20 Jul 2022
The firm fairways, vast greens and cavernous bunkers of the Old Course at St Andrews Links are a headline writer’s dream, and the 150th Open was no different.
One of the headlines to emerge from the final major of the men’s professional calendar year was the more sustainable agronomy practices on show before the golf even got underway.
It may not have dominated the back pages like Rory McIlroy or generated the buzz that Cameron Smith managed during a dramatic week in Fife, but the fact that the greenkeeping team at St Andrews replaced diesel mowers with fully-electric mowers from Toro to prepare their greens throughout one of the largest golfing events ever is newsworthy and significant.
Based on studies at St Andrews Links Trust, using the all-electric fleet for three hours per day during the week of The Open may have reduced operational carbon dioxide emissions by as much as 90% compared to conventional diesel units.
“We’ve used them for a couple of seasons now and we’re blown away with the quality of them,” said Sandy Reid, Head of Greenkeeping at St Andrews. “They really help us maintain the turf to a first-class standard. On the greens, in particular, we use them daily on the Old Course.”
The all-electric fleet brings other benefits too. Rising fuel costs are hitting the industry hard, so reducing the use of diesel-powered machinery can have a positive long-term impact on the bottom line.
“I’ve been in the industry for so long, and I didn’t think I’d ever be working in the industry where we would be having fully electric machines,” said Old Course Manager Gordon McKie “That, to me, is a great thing.”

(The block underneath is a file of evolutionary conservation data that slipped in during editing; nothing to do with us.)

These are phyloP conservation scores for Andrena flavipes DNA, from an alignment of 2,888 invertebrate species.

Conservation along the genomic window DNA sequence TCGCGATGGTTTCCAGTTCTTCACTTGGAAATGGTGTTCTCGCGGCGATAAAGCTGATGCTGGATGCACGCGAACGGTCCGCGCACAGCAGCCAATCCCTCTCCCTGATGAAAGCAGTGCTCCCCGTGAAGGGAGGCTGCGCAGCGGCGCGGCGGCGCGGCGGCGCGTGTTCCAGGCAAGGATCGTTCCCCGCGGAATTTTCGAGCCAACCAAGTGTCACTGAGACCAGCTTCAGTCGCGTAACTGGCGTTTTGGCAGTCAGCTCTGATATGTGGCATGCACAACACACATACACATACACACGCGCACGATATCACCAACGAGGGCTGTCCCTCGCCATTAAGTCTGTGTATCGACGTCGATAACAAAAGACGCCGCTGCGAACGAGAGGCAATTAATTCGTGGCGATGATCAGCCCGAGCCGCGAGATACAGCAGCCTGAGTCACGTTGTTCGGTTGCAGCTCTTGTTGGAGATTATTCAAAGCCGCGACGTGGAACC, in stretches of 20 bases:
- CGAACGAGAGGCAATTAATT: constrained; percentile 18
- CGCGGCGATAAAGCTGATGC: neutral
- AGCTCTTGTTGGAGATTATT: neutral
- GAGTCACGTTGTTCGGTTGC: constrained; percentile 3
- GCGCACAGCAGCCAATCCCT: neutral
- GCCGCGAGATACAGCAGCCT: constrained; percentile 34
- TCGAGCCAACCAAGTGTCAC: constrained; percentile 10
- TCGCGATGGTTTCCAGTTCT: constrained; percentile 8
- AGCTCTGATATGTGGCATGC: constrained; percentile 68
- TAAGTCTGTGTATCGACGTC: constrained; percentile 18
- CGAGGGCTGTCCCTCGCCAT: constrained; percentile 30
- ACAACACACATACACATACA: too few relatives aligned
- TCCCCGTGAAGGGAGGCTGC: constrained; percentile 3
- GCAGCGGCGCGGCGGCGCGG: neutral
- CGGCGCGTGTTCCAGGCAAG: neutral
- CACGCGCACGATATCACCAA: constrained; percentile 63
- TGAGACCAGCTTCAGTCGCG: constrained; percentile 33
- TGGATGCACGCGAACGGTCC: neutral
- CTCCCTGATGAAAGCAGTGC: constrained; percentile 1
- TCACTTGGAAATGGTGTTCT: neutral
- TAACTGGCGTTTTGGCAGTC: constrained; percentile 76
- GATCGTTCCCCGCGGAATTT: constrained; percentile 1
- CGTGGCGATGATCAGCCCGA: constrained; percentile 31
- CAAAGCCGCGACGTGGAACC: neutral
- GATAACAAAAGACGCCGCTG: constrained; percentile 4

While impressive, preparing their 2.5 hectares of greens with all-electric machinery is just one of many projects that the St Andrews greenkeeping team have embarked on as part of a wider sustainability drive that has seen The Old Course Certified for their commitment and efforts for sustainable golf for the last eight years running. The Open simply provided a platform on which to help showcase how golf can lead the field when it comes to sustainability and climate action in sport.
Other examples include their mix of browntop bent and fine fescue grasses that are resilient to pressures faced as a result of climate change, and the management of nearby grassland to conserve ground-nesting birds which have declined sharply due to habitat loss.
“We obviously have a responsibility as custodians of this special place,” St Andrews Links’ Head of Communications Laurie Watson said. “We’re aware of the challenges we and many other golf courses around the world face in terms of climate change and coastal erosion.
“We take that really seriously, and for the last 20 years Toro have been at the forefront of helping us in our efforts to make a real meaningful difference and to make sure we preserve this place for future generations.”
It may not have made the back pages, but as golf continues to accelerate sustainability actions taken on and around the course, looking towards a net zero future, headlines like these could yet become even more commonplace.